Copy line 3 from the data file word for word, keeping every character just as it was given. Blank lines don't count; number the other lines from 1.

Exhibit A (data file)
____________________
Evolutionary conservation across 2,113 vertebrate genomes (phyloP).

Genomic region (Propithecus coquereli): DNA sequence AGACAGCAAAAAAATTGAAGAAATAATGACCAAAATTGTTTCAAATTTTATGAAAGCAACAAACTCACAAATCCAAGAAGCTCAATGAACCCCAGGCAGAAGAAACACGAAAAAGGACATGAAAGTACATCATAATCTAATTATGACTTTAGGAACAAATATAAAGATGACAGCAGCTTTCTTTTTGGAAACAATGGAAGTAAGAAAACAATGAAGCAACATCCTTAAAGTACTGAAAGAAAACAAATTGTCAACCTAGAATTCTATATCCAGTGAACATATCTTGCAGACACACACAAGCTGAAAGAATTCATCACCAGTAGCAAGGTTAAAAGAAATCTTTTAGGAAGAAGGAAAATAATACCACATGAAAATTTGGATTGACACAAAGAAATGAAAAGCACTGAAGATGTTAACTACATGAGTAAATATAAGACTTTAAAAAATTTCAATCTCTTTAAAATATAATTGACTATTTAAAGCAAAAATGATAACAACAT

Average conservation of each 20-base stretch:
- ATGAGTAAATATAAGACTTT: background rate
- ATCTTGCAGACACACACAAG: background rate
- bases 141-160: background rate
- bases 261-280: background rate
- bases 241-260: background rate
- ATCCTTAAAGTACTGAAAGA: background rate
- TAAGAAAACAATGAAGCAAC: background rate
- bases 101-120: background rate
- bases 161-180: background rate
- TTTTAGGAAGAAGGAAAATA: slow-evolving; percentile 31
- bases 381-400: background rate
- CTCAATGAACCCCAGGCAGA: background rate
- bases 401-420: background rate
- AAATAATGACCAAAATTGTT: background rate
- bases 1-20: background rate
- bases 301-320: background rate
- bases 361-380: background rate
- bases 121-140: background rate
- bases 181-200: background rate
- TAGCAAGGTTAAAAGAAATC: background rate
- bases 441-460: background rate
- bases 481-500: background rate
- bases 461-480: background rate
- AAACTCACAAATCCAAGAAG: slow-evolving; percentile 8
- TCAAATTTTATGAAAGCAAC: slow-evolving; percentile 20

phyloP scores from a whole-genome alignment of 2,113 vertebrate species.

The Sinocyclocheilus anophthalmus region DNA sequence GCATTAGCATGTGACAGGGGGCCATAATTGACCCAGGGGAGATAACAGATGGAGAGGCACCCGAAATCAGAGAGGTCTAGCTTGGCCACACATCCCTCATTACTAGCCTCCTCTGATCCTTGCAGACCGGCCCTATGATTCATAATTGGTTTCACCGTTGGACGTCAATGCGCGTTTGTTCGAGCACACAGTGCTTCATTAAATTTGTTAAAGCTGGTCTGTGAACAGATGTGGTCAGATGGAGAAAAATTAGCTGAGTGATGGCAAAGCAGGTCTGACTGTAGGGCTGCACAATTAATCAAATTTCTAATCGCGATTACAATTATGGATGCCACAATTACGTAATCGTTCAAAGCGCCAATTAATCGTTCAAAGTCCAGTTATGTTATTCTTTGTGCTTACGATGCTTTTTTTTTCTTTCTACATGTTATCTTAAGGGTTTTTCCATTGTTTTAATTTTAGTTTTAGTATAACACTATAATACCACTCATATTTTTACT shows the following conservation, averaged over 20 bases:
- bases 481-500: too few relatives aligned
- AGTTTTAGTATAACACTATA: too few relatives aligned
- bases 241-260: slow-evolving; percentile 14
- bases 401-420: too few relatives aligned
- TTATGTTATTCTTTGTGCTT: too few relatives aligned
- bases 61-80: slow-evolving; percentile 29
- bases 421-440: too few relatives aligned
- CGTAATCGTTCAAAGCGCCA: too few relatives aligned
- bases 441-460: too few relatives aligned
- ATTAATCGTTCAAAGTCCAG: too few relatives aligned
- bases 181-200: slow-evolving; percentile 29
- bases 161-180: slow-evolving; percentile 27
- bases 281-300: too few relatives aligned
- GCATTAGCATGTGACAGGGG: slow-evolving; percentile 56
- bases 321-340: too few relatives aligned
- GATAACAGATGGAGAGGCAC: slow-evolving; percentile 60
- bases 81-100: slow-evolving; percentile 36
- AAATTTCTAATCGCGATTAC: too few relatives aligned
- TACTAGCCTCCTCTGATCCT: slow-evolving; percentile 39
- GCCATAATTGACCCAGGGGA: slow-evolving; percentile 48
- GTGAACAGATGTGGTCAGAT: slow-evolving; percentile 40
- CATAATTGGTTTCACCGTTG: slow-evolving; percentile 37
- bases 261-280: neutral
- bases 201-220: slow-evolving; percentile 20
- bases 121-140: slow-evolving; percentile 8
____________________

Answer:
Average conservation of each 20-base stretch: